The economic daily Les Echos devotes a full page to the resumption of pilot recruitment and to the new charter of the schools, set up by the Syndicat National des Pilotes de Ligne. The article is written by Bruno Trévidic, a journalist specialized in aviation issues, who has already devoted an article to Clair Group after a meeting with our president Charles Clair.
From the outset, the first article in this survey gives confidence to pilots with this optimistic observation: “For the first time in a decade, a window of opportunity seems to have opened for aspiring pilots on a sustained basis. This perspective is explained by the retirement of senior pilots who will have to be replaced, given that they made up a large part of the current pilot population, but also by the enormous growth expected over the next twenty years. According to Boeing, 600,000 pilots will have to be recruited between now and then to cope with the doubling of the world fleet.
Without neglecting the cost of training and the legitimate uncertainties at the start of a career, Thierry Auriol, head of employment and training at the SNPL, confirms that this is the right time to start: “The job market for airline pilots is cyclical, so you have to aim carefully. But the period is rather favourable.
He confirms that low cost airlines are excellent stepping stones to traditional operators who are looking for full flight books. The article looks back at Ryanair’s recent announcement that Astonfly will train its next 500 pilots.
Another witness interviewed for the article dispels some of the preconceived ideas about salaries and career prospects. “At Ryanair, you can hope to become a captain after three years, with a salary of more than 100,000 euros per year, compared to more than 10 years at Air France. The national airline is making fewer promises, as the first hires were those confirmed before the crisis, but it has announced that external recruitment will resume in 2023.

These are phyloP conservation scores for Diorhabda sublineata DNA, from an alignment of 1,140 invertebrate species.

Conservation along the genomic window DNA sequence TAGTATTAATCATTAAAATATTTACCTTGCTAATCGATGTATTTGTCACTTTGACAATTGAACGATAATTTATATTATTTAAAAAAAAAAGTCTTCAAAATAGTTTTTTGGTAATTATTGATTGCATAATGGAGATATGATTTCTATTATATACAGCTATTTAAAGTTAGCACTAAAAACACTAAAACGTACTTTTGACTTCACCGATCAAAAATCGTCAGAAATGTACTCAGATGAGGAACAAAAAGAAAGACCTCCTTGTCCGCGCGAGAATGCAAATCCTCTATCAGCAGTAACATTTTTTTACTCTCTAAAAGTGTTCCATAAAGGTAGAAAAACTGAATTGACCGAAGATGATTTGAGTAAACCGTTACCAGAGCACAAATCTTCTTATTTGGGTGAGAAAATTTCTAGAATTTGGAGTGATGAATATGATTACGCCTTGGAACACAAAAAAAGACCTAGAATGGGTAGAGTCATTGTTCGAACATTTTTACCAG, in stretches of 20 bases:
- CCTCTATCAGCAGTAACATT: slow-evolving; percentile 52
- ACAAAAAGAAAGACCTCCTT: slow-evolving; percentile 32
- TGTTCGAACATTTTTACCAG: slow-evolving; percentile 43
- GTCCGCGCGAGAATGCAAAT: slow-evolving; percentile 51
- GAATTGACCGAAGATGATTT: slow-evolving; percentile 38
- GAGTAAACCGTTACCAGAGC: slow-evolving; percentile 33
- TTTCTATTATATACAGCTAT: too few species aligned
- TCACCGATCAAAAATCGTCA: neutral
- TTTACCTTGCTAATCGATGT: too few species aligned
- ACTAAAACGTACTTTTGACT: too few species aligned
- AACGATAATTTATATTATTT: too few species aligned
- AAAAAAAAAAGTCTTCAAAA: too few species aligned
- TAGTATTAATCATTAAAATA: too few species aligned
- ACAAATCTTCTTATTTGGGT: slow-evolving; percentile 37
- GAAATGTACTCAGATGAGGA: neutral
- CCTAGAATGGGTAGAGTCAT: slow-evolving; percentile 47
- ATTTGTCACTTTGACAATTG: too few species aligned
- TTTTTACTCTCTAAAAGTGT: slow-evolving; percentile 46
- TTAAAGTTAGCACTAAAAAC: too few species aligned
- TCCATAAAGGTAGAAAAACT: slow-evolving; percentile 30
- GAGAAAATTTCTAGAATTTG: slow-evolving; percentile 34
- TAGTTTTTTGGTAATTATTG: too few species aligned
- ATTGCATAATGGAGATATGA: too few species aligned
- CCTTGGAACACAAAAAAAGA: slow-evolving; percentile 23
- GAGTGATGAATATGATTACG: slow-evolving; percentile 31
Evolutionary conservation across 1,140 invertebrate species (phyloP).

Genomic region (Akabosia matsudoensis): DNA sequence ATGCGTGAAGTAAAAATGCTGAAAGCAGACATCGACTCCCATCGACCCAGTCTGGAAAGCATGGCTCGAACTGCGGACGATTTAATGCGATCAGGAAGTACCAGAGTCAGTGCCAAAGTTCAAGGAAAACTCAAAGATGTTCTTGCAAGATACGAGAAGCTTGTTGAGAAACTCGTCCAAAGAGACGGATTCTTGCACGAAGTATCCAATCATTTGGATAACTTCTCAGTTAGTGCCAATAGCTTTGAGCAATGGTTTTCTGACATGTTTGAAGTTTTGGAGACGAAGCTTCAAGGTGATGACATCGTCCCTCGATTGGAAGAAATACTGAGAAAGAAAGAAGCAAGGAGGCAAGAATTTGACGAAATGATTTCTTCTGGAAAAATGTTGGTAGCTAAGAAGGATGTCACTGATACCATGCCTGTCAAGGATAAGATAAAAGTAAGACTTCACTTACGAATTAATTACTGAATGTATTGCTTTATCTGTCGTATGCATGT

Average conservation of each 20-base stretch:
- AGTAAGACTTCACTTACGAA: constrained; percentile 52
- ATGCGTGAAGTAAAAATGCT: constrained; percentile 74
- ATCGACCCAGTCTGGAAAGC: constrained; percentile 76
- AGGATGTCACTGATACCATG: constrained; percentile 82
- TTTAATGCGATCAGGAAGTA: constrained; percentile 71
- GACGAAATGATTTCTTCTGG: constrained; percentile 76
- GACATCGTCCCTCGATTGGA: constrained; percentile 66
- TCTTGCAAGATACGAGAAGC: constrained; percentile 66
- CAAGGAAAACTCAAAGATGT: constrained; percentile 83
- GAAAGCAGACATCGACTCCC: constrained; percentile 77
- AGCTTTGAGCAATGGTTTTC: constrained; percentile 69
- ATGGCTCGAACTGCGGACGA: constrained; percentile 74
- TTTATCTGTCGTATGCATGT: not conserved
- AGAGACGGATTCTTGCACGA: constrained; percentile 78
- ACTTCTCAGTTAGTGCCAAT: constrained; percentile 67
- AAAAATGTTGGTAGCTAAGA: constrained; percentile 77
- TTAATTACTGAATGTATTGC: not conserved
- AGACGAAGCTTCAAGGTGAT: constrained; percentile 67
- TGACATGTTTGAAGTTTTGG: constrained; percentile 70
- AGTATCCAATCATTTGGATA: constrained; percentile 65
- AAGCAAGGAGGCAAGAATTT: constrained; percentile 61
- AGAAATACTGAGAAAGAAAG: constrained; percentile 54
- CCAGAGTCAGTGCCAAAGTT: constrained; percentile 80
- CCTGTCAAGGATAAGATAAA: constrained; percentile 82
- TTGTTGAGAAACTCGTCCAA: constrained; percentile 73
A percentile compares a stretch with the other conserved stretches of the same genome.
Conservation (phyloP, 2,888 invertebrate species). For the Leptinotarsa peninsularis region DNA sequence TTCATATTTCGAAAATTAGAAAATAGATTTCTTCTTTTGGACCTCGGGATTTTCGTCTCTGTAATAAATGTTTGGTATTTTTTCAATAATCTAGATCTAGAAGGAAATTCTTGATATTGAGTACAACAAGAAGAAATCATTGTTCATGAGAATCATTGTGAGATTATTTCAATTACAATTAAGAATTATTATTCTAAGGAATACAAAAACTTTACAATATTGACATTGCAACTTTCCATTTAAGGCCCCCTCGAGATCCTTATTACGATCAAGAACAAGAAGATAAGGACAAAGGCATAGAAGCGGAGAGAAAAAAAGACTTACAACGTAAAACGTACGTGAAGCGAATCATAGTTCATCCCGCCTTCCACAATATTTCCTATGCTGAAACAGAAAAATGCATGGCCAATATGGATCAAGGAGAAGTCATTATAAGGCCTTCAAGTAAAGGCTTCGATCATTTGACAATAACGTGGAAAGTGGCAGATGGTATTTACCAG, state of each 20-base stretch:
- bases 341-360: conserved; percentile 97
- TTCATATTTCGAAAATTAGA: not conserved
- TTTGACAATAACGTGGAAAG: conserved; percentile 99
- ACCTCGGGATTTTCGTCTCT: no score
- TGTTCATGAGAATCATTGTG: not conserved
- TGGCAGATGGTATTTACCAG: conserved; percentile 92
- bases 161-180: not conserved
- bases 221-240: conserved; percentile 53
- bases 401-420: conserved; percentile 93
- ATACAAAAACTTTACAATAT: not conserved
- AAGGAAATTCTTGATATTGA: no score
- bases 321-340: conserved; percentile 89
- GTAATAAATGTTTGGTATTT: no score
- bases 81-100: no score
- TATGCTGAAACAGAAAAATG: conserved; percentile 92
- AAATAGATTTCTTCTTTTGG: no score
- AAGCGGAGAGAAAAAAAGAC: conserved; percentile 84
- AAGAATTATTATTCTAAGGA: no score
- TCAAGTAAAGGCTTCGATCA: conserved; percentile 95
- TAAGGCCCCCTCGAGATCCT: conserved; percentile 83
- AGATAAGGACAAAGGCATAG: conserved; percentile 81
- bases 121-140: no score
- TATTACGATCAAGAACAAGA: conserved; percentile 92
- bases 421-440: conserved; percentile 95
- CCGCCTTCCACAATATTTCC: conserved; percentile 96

The second article in the dossier presents the new charter of good conduct drawn up by the SNPL for training centres (ATOs). In setting up this charter, the union wanted to protect student pilots following the bankruptcy, in 2021, of a school with opaque and risky management. The signatory schools commit themselves to financial transparency and to limiting advance payments. The full text of the charter, signed by Astonfly, is freely available on our website: https://www.astonfly.com/wp-content/uploads/2022/08/FR-20220802-Charte-ATO-ASTONFLY-signed.pdf
Charles Clair confirmed in Les Echos these commitments made on behalf of Astonfly. “The SNPL convinced us to sign and we hope that all ATOs will do the same. We have always published our accounts. For the time being, seven of the twenty schools approached by the SNPL have signed.
Astonfly press release: https://sh1.sendinblue.com/3h0n41ev24lpfe.html?t=1661176659